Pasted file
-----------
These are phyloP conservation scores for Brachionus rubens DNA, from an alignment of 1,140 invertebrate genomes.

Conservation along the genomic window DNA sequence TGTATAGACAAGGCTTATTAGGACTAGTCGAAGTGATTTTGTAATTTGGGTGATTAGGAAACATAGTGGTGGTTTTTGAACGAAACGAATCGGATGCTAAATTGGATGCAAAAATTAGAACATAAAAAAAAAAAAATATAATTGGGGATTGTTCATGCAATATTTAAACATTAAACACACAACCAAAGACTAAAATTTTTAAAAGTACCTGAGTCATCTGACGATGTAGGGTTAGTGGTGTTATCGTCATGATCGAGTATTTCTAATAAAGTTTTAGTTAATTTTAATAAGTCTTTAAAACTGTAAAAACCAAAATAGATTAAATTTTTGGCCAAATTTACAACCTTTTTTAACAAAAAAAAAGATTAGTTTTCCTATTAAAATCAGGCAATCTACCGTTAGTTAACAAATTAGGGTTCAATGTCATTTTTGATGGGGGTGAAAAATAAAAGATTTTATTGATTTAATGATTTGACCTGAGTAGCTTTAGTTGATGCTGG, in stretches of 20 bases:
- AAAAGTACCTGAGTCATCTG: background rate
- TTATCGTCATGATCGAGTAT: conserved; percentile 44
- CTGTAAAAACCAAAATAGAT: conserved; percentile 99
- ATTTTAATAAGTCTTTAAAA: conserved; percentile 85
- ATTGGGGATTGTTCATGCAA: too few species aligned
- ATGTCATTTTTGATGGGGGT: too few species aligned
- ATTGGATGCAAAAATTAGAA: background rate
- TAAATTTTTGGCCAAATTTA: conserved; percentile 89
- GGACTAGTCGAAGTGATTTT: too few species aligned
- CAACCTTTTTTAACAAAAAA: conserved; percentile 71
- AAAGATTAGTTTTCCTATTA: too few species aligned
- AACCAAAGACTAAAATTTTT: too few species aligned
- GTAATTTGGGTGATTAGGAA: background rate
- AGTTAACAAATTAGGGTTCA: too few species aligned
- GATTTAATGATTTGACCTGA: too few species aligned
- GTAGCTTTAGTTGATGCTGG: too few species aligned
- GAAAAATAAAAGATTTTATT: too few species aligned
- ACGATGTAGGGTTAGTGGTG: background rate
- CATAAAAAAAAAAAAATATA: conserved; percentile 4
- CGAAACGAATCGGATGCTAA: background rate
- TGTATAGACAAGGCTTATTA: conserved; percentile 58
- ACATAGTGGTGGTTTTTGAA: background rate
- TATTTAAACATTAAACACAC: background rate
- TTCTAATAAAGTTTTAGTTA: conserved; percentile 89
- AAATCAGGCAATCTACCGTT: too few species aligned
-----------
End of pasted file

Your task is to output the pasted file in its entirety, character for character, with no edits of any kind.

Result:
These are phyloP conservation scores for Brachionus rubens DNA, from an alignment of 1,140 invertebrate genomes.

Conservation along the genomic window DNA sequence TGTATAGACAAGGCTTATTAGGACTAGTCGAAGTGATTTTGTAATTTGGGTGATTAGGAAACATAGTGGTGGTTTTTGAACGAAACGAATCGGATGCTAAATTGGATGCAAAAATTAGAACATAAAAAAAAAAAAATATAATTGGGGATTGTTCATGCAATATTTAAACATTAAACACACAACCAAAGACTAAAATTTTTAAAAGTACCTGAGTCATCTGACGATGTAGGGTTAGTGGTGTTATCGTCATGATCGAGTATTTCTAATAAAGTTTTAGTTAATTTTAATAAGTCTTTAAAACTGTAAAAACCAAAATAGATTAAATTTTTGGCCAAATTTACAACCTTTTTTAACAAAAAAAAAGATTAGTTTTCCTATTAAAATCAGGCAATCTACCGTTAGTTAACAAATTAGGGTTCAATGTCATTTTTGATGGGGGTGAAAAATAAAAGATTTTATTGATTTAATGATTTGACCTGAGTAGCTTTAGTTGATGCTGG, in stretches of 20 bases:
- AAAAGTACCTGAGTCATCTG: background rate
- TTATCGTCATGATCGAGTAT: conserved; percentile 44
- CTGTAAAAACCAAAATAGAT: conserved; percentile 99
- ATTTTAATAAGTCTTTAAAA: conserved; percentile 85
- ATTGGGGATTGTTCATGCAA: too few species aligned
- ATGTCATTTTTGATGGGGGT: too few species aligned
- ATTGGATGCAAAAATTAGAA: background rate
- TAAATTTTTGGCCAAATTTA: conserved; percentile 89
- GGACTAGTCGAAGTGATTTT: too few species aligned
- CAACCTTTTTTAACAAAAAA: conserved; percentile 71
- AAAGATTAGTTTTCCTATTA: too few species aligned
- AACCAAAGACTAAAATTTTT: too few species aligned
- GTAATTTGGGTGATTAGGAA: background rate
- AGTTAACAAATTAGGGTTCA: too few species aligned
- GATTTAATGATTTGACCTGA: too few species aligned
- GTAGCTTTAGTTGATGCTGG: too few species aligned
- GAAAAATAAAAGATTTTATT: too few species aligned
- ACGATGTAGGGTTAGTGGTG: background rate
- CATAAAAAAAAAAAAATATA: conserved; percentile 4
- CGAAACGAATCGGATGCTAA: background rate
- TGTATAGACAAGGCTTATTA: conserved; percentile 58
- ACATAGTGGTGGTTTTTGAA: background rate
- TATTTAAACATTAAACACAC: background rate
- TTCTAATAAAGTTTTAGTTA: conserved; percentile 89
- AAATCAGGCAATCTACCGTT: too few species aligned